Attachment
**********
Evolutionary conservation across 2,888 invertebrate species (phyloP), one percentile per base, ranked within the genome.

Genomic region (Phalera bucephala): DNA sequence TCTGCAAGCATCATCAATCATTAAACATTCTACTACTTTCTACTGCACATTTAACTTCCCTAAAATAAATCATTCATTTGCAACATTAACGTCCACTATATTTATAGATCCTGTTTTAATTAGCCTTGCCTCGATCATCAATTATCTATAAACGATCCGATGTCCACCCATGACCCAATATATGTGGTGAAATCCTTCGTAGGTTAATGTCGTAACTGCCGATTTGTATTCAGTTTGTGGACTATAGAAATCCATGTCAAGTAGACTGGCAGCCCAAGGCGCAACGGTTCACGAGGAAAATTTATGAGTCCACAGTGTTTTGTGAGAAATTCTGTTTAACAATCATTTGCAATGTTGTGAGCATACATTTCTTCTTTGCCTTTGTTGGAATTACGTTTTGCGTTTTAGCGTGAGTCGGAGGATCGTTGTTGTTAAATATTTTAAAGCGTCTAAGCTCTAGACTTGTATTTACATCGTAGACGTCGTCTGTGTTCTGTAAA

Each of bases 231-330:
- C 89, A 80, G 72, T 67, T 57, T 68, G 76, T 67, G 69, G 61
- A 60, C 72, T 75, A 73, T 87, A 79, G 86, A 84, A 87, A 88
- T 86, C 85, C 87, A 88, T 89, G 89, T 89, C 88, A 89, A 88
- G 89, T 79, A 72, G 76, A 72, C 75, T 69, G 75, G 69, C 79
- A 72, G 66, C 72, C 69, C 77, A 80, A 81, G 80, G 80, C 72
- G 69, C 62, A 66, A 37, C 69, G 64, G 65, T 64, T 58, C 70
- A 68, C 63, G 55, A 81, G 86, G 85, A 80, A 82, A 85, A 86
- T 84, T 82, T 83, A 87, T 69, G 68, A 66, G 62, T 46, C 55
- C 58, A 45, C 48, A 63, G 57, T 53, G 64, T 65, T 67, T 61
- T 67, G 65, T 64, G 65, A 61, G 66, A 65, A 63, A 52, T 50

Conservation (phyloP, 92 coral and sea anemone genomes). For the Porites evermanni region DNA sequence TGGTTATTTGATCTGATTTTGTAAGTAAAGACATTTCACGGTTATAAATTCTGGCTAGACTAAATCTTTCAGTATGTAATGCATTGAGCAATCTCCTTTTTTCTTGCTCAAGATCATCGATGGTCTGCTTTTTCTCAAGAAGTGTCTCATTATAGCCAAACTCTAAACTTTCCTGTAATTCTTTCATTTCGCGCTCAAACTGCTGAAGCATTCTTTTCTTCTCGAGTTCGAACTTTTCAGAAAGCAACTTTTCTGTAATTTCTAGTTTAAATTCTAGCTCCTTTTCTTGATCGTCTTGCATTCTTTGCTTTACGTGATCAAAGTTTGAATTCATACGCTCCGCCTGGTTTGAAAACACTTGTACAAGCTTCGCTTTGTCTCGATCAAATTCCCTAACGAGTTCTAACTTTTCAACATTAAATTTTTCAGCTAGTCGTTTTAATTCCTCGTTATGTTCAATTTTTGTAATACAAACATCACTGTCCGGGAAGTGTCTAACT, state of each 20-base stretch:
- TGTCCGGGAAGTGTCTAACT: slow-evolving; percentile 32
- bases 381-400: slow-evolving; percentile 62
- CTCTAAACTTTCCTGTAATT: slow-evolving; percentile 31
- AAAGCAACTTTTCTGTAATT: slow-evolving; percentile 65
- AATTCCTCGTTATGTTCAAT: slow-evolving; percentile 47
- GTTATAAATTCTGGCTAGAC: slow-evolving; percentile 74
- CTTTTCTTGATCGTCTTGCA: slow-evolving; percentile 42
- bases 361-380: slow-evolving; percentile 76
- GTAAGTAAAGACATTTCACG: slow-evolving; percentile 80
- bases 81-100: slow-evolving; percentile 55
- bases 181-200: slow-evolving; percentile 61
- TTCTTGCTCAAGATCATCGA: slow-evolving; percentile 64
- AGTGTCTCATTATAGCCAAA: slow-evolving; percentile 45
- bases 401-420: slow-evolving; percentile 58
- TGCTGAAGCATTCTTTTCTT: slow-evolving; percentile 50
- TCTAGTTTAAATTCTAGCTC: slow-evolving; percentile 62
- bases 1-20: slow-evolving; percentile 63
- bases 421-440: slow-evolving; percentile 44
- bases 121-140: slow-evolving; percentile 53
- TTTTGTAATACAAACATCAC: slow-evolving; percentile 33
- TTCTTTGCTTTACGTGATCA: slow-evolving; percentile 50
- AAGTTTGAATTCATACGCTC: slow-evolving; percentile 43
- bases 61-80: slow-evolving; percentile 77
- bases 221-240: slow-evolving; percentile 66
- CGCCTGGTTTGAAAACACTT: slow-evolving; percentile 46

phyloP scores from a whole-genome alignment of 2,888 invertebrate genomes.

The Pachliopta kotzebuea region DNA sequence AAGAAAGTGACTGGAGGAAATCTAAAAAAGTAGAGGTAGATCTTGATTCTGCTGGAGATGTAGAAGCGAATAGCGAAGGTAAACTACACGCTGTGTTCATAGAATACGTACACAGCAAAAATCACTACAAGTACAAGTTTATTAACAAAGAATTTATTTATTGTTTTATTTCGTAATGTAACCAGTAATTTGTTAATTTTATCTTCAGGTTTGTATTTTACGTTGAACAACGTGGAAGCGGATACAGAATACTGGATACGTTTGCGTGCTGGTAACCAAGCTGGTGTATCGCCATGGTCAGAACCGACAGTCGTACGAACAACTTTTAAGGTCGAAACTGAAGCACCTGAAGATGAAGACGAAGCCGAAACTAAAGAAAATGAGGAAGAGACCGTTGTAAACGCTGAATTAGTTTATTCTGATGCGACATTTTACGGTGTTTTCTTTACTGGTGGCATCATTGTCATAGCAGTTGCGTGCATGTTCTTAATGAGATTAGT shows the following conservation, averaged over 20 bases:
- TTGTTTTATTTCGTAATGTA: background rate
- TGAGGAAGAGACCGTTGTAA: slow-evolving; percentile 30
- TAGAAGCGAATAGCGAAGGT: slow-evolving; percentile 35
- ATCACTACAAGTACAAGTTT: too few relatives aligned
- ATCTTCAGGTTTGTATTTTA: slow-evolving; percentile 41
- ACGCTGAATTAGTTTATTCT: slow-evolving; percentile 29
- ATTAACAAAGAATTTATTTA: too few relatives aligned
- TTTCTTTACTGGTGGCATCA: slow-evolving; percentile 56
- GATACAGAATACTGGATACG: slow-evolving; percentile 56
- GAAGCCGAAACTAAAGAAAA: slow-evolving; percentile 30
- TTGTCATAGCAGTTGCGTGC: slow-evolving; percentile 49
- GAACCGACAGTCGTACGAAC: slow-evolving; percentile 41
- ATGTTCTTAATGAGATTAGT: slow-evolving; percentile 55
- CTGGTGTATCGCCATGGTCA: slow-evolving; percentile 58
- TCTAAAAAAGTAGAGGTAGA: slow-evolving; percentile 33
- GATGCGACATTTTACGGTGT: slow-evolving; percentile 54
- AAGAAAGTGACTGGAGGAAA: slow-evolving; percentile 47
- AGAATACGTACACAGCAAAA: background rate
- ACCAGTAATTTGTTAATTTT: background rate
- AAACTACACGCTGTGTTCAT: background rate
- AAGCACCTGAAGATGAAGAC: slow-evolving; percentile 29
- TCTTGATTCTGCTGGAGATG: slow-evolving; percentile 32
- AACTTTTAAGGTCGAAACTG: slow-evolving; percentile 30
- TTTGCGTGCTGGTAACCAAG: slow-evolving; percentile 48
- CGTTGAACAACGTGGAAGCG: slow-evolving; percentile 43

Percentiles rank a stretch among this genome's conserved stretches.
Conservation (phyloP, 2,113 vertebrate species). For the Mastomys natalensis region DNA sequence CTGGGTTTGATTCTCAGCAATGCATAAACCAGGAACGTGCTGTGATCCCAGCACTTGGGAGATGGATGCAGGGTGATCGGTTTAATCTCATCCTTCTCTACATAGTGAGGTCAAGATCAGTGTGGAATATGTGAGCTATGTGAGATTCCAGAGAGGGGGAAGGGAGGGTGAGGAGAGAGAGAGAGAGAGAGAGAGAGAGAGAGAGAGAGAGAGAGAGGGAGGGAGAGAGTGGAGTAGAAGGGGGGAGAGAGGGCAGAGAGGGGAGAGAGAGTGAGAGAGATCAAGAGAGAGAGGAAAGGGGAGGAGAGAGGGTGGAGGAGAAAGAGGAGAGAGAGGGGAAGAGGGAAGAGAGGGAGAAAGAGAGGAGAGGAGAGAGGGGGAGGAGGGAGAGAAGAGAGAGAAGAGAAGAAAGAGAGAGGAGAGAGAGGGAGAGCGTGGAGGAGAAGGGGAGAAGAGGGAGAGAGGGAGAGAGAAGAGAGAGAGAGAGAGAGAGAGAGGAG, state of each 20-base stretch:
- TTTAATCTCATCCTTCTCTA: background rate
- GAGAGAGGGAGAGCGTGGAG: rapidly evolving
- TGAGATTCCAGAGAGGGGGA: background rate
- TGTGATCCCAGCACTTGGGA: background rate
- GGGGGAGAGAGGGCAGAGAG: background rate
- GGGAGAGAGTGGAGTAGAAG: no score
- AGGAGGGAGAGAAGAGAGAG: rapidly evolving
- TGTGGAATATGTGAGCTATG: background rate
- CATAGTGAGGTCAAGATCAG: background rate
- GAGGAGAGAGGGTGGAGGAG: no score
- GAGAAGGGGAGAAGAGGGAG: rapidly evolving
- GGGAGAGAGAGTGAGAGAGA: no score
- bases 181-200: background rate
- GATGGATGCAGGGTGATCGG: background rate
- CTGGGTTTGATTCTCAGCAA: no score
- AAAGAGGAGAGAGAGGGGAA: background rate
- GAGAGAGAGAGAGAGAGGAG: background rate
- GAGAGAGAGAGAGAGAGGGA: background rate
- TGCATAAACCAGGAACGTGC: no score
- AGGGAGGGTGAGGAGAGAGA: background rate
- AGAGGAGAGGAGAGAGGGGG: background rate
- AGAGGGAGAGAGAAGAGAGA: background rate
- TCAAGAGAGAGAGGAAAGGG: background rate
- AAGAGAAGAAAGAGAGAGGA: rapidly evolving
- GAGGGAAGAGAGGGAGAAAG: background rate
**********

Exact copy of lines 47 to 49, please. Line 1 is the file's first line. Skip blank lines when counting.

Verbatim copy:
- ACGCTGAATTAGTTTATTCT: slow-evolving; percentile 29
- ATTAACAAAGAATTTATTTA: too few relatives aligned
- TTTCTTTACTGGTGGCATCA: slow-evolving; percentile 56